Sally Dark Rides and Daniels Wood Land use Monterey history as an interactive dark ride adventure theme
by Joe Kleiman
In the early 1800s, a French privateer named Hipólito Bouchard was commissioned by the government of Argentina, newly independent of Spain, to attack Spanish colonies in the Americas. Among the towns sacked was what is now Monterey, California. In 1818, Bouchard landed one of his ships and began attacking the local Spanish garrison. By the time his crew entered the Presidio (the military headquarters), where they swapped out the Spanish flag and replaced it with the Argentine one, the base had been abandoned, apart from a single local drunk named Molina, who was promptly taken prisoner by Bouchard’s crew.
Thanks to a collaboration between Sally Dark Rides and Daniels Wood Land (DWL), Bouchard’s tale lives on – reimagined as a supernatural pirate adventure in Treasure Hunt: The Ride, a state-of-the art, interactive dark ride attraction that opened July 2023 on Monterey’s legendary Cannery Row. This new, standalone attraction is just a few blocks from the renowned Monterey Bay Aquarium, which for nearly forty years has been the anchor and tourist magnet of the neighborhood. Cannery Row’s profile is being further elevated as the aquarium is joined by a new generation of unique, theme park-caliber attractions, starting with Treasure Hunt: The Ride.
The Treasure Hunt team
Daniels Wood Land is a design and fabrication firm based in Paso Robles, California. DWL creates themed cabins and treehouses, shooting galleries, interactive props, themed sets and environments, animatronic characters, playgrounds, and chainsaw carvings for clients around the world. The company is the focus of the popular Animal Planet show “Redwood Kings.” DWL also designed and fabricated The San Francisco Dungeon with operator Merlin Entertainments, and the attraction ran 2014-2019 on San Francisco’s Fisherman’s Wharf. The company recently expanded its scope, incorporating DWL Amusement LLC in 2021 to own and operate attractions, including Treasure Hunt: The Ride.
Sally Dark Rides, headquartered in Jacksonville, Florida, is a leading designer and provider of dark rides to theme parks and standalone attractions. Recent projects include the rides Uncharted and Sesame Street: Street Mission (a TEA Thea Award recipient) at Spain’s PortAventura World, the series of JUSTICE LEAGUE: Battle for Metropolis dark rides at multiple Six Flags Parks (the California version of the ride was also honored with a Thea Award), and VOLKANU: Quest for the Golden Idol at Lost Island Theme Park in Iowa.
The two companies put together a dream team of creative suppliers to turn the historical story into an action-packed family ride. Gosetto supplied the ride vehicles. Techni-lux handled attraction lighting, creating an eerie sense of being in lost caverns. Targeting systems were provided by Alterface, an interactive technology specialist with many rides and attractions to their credit. Media production throughout the attraction was by Pure Imagination Studios. Techni-lux, Alterface and Pure Imagination all previously collaborated with Sally on the JUSTICE LEAGUE rides.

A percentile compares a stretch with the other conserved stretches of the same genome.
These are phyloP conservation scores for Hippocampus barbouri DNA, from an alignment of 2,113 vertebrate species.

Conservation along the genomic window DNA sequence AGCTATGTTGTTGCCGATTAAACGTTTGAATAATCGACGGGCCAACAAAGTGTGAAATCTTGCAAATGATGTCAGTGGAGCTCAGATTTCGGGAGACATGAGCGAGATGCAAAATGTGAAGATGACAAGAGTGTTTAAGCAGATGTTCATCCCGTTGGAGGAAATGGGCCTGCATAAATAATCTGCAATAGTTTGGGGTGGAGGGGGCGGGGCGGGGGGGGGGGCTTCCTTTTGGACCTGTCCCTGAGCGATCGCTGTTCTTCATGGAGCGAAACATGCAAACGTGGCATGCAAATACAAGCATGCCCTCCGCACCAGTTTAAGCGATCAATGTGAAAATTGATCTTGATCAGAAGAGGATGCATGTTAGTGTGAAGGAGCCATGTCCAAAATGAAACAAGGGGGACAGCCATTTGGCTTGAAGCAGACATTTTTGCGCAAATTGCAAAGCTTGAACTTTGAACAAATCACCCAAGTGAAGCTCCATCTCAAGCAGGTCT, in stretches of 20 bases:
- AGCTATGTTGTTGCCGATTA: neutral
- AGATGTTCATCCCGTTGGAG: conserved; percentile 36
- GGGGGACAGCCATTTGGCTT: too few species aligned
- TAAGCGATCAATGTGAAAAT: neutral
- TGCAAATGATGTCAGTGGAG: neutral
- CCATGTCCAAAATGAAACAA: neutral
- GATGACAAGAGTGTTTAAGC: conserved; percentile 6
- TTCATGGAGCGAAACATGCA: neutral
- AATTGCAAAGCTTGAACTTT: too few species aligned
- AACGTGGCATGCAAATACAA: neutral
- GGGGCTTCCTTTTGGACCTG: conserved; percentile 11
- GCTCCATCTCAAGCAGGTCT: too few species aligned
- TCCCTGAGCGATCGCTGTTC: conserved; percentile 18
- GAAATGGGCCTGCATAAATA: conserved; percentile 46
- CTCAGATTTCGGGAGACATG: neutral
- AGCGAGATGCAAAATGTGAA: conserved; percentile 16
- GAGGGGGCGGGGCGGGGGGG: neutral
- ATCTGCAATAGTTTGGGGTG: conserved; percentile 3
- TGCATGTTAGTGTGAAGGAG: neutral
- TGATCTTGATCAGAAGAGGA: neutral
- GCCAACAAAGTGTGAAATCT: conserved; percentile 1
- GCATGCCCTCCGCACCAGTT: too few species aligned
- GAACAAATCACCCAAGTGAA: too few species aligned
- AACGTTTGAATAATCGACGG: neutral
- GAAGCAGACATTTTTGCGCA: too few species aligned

From shooting galleries to shooting dark rides
Cannery Row, made iconic by John Steinbeck’s classic novel of the same name, was once home to numerous sardine canneries, the last of which closed in 1973. The area began its transformation into a shopping and tourist destination in the 1950s and ‘60s, as the canneries began moving out. In 1984, Monterey Bay Aquarium, founded by Julie Packard, whose father was a co-founder of Hewlett-Packard, opened on the grounds of the Hovden Cannery, one of the oldest and largest sardine canneries on the west coast. A few smaller attractions, including escape rooms, laser tag, and a wax museum (now closed) have dotted the rest of Cannery Row.
The wax museum was in the basement of a shopping arcade that had repurposed the historic Monterey Bay Canning Company. “We had always wanted to do something there,” says Ron Daniels, President of Daniels Wood Land. “We recently built a couple of automated shooting galleries in some available storefronts – one gallery setting is under the ocean and the other is a carnival midway. We got a call from Cannery Row Company, the primary owner of real estate on Cannery Row and our landlord, that the wax museum had closed and the space was available, and jumped at it. We were thinking, ‘pirates and dark ride, but with a unique twist.’
Since DWL had a sharp eye for storytelling and theming, but lacked experience with dark rides, Daniels reached out to John Wood, President and Chairman of Sally Dark Rides. “Our companies have known each other a long time,” explained Wood, “from both exhibiting at IAAPA Expo and at other industry events. This is not the first standalone attraction we’ve worked on, but Ron invited us to join as a partner, and we did extensive research, looking at annual attendance in the area, and determined it was well worth considering. Ron and the DWL team are enthusiastic about the project and it helps that they’re just down the highway from Monterey.” With the new partnership in place, the two main design firms were able to work together without some of the budgetary constraints of a traditional contractor-client relationship.
The ride – Bouchard the pirate
In the ride, Bouchard becomes a pirate in the style of Hollywood films, with added supernatural elements. Helping lead visitors to the ride are an animatronic barker pirate and his parrot (animatronics are a Sally specialty) situated on a ship’s mast in the center of the Cannery Row Marketplace, hawking the adventures that await. This Instagrammable bit of marketing also includes a many-tentacled kraken photo opp. Situated next to the ticketing booth and the stairway leading to the attraction, the pirate and kraken are visible from both the street entrance and two side entrances to the arcade.